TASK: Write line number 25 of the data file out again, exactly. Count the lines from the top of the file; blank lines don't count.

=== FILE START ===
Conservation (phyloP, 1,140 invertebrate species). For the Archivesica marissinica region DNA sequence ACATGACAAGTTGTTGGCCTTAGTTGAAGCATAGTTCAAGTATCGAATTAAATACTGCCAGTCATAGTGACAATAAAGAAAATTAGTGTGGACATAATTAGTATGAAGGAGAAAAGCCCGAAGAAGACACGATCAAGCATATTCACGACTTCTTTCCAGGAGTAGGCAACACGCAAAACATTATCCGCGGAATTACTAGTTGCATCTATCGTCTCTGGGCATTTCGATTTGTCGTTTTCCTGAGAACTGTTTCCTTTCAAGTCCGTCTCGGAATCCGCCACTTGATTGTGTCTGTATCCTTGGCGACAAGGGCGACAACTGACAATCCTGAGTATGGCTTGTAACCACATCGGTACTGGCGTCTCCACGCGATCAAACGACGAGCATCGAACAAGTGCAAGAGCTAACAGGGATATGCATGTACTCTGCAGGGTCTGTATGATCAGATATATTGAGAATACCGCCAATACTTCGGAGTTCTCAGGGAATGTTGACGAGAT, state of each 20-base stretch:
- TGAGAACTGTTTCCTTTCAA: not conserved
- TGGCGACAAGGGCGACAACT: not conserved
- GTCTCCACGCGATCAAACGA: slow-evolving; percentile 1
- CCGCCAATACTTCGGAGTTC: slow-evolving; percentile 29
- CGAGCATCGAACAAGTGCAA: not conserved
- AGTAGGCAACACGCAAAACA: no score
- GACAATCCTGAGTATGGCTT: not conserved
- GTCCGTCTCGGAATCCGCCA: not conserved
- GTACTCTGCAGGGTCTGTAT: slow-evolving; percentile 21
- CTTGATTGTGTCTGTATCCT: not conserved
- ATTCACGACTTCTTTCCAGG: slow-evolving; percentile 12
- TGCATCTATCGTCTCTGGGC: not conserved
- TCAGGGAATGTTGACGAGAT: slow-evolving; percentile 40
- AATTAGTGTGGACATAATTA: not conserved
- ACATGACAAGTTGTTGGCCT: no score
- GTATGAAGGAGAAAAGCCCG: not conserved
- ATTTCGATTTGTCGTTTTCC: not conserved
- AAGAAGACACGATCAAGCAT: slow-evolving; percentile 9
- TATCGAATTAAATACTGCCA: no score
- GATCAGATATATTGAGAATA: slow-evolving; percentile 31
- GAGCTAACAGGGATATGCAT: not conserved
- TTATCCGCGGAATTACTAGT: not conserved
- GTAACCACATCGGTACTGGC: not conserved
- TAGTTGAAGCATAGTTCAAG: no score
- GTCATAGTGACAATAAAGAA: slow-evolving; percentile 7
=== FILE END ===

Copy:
- TAGTTGAAGCATAGTTCAAG: no score